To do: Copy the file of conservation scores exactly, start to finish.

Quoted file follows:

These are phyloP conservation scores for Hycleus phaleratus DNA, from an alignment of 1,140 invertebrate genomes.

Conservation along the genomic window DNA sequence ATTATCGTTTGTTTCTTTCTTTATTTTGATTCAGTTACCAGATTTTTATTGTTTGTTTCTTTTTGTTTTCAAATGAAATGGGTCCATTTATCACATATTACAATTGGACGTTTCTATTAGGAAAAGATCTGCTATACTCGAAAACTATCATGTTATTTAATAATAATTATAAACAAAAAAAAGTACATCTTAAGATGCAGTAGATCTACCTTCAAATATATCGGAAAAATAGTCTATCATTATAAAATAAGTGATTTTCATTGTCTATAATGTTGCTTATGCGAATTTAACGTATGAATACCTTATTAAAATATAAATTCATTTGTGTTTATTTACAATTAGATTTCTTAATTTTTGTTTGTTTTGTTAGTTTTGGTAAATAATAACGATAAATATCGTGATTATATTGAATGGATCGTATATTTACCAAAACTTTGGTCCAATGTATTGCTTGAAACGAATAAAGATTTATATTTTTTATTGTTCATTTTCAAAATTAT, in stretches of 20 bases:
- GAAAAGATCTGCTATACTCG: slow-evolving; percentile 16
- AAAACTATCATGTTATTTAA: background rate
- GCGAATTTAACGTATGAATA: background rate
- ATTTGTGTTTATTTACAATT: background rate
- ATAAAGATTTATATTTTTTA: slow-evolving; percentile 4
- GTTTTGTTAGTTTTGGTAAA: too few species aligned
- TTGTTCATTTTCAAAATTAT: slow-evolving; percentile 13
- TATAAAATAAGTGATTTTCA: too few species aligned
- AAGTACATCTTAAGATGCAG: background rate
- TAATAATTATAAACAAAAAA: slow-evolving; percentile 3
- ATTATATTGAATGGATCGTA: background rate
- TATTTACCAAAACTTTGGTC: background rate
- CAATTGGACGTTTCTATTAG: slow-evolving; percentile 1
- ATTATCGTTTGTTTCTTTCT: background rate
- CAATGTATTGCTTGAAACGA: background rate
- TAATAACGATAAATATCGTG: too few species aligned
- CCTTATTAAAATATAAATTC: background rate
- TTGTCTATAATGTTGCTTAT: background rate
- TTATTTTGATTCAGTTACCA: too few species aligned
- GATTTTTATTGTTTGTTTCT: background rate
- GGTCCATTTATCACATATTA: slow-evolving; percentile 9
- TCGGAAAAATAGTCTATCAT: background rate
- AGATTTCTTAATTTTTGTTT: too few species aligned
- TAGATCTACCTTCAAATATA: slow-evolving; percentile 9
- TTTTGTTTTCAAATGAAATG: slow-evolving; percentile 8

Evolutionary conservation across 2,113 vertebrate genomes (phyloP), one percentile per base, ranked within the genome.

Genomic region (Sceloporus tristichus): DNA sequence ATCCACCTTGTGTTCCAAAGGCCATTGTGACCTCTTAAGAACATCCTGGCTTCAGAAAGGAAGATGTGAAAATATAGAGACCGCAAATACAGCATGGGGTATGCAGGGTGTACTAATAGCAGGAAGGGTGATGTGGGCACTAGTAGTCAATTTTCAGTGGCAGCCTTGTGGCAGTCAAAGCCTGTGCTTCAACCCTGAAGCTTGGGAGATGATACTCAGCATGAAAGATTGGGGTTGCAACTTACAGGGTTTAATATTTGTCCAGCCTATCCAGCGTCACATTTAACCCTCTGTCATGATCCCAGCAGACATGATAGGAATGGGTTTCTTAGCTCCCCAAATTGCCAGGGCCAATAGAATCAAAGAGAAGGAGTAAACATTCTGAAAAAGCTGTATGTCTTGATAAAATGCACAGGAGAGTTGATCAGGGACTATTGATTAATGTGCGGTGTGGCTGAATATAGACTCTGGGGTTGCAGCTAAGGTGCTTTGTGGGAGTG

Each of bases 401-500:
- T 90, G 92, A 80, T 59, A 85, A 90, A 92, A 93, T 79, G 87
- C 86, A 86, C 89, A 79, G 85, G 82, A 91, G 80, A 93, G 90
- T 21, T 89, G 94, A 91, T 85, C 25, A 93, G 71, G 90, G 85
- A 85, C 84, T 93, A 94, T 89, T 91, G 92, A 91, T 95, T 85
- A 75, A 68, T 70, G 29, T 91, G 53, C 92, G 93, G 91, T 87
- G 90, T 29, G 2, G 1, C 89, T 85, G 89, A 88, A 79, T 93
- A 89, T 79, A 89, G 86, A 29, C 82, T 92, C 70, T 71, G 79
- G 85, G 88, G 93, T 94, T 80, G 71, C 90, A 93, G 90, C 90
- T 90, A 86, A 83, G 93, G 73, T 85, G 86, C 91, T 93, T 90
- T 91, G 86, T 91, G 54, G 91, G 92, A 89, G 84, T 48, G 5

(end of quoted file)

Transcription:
These are phyloP conservation scores for Hycleus phaleratus DNA, from an alignment of 1,140 invertebrate genomes.

Conservation along the genomic window DNA sequence ATTATCGTTTGTTTCTTTCTTTATTTTGATTCAGTTACCAGATTTTTATTGTTTGTTTCTTTTTGTTTTCAAATGAAATGGGTCCATTTATCACATATTACAATTGGACGTTTCTATTAGGAAAAGATCTGCTATACTCGAAAACTATCATGTTATTTAATAATAATTATAAACAAAAAAAAGTACATCTTAAGATGCAGTAGATCTACCTTCAAATATATCGGAAAAATAGTCTATCATTATAAAATAAGTGATTTTCATTGTCTATAATGTTGCTTATGCGAATTTAACGTATGAATACCTTATTAAAATATAAATTCATTTGTGTTTATTTACAATTAGATTTCTTAATTTTTGTTTGTTTTGTTAGTTTTGGTAAATAATAACGATAAATATCGTGATTATATTGAATGGATCGTATATTTACCAAAACTTTGGTCCAATGTATTGCTTGAAACGAATAAAGATTTATATTTTTTATTGTTCATTTTCAAAATTAT, in stretches of 20 bases:
- GAAAAGATCTGCTATACTCG: slow-evolving; percentile 16
- AAAACTATCATGTTATTTAA: background rate
- GCGAATTTAACGTATGAATA: background rate
- ATTTGTGTTTATTTACAATT: background rate
- ATAAAGATTTATATTTTTTA: slow-evolving; percentile 4
- GTTTTGTTAGTTTTGGTAAA: too few species aligned
- TTGTTCATTTTCAAAATTAT: slow-evolving; percentile 13
- TATAAAATAAGTGATTTTCA: too few species aligned
- AAGTACATCTTAAGATGCAG: background rate
- TAATAATTATAAACAAAAAA: slow-evolving; percentile 3
- ATTATATTGAATGGATCGTA: background rate
- TATTTACCAAAACTTTGGTC: background rate
- CAATTGGACGTTTCTATTAG: slow-evolving; percentile 1
- ATTATCGTTTGTTTCTTTCT: background rate
- CAATGTATTGCTTGAAACGA: background rate
- TAATAACGATAAATATCGTG: too few species aligned
- CCTTATTAAAATATAAATTC: background rate
- TTGTCTATAATGTTGCTTAT: background rate
- TTATTTTGATTCAGTTACCA: too few species aligned
- GATTTTTATTGTTTGTTTCT: background rate
- GGTCCATTTATCACATATTA: slow-evolving; percentile 9
- TCGGAAAAATAGTCTATCAT: background rate
- AGATTTCTTAATTTTTGTTT: too few species aligned
- TAGATCTACCTTCAAATATA: slow-evolving; percentile 9
- TTTTGTTTTCAAATGAAATG: slow-evolving; percentile 8

Evolutionary conservation across 2,113 vertebrate genomes (phyloP), one percentile per base, ranked within the genome.

Genomic region (Sceloporus tristichus): DNA sequence ATCCACCTTGTGTTCCAAAGGCCATTGTGACCTCTTAAGAACATCCTGGCTTCAGAAAGGAAGATGTGAAAATATAGAGACCGCAAATACAGCATGGGGTATGCAGGGTGTACTAATAGCAGGAAGGGTGATGTGGGCACTAGTAGTCAATTTTCAGTGGCAGCCTTGTGGCAGTCAAAGCCTGTGCTTCAACCCTGAAGCTTGGGAGATGATACTCAGCATGAAAGATTGGGGTTGCAACTTACAGGGTTTAATATTTGTCCAGCCTATCCAGCGTCACATTTAACCCTCTGTCATGATCCCAGCAGACATGATAGGAATGGGTTTCTTAGCTCCCCAAATTGCCAGGGCCAATAGAATCAAAGAGAAGGAGTAAACATTCTGAAAAAGCTGTATGTCTTGATAAAATGCACAGGAGAGTTGATCAGGGACTATTGATTAATGTGCGGTGTGGCTGAATATAGACTCTGGGGTTGCAGCTAAGGTGCTTTGTGGGAGTG

Each of bases 401-500:
- T 90, G 92, A 80, T 59, A 85, A 90, A 92, A 93, T 79, G 87
- C 86, A 86, C 89, A 79, G 85, G 82, A 91, G 80, A 93, G 90
- T 21, T 89, G 94, A 91, T 85, C 25, A 93, G 71, G 90, G 85
- A 85, C 84, T 93, A 94, T 89, T 91, G 92, A 91, T 95, T 85
- A 75, A 68, T 70, G 29, T 91, G 53, C 92, G 93, G 91, T 87
- G 90, T 29, G 2, G 1, C 89, T 85, G 89, A 88, A 79, T 93
- A 89, T 79, A 89, G 86, A 29, C 82, T 92, C 70, T 71, G 79
- G 85, G 88, G 93, T 94, T 80, G 71, C 90, A 93, G 90, C 90
- T 90, A 86, A 83, G 93, G 73, T 85, G 86, C 91, T 93, T 90
- T 91, G 86, T 91, G 54, G 91, G 92, A 89, G 84, T 48, G 5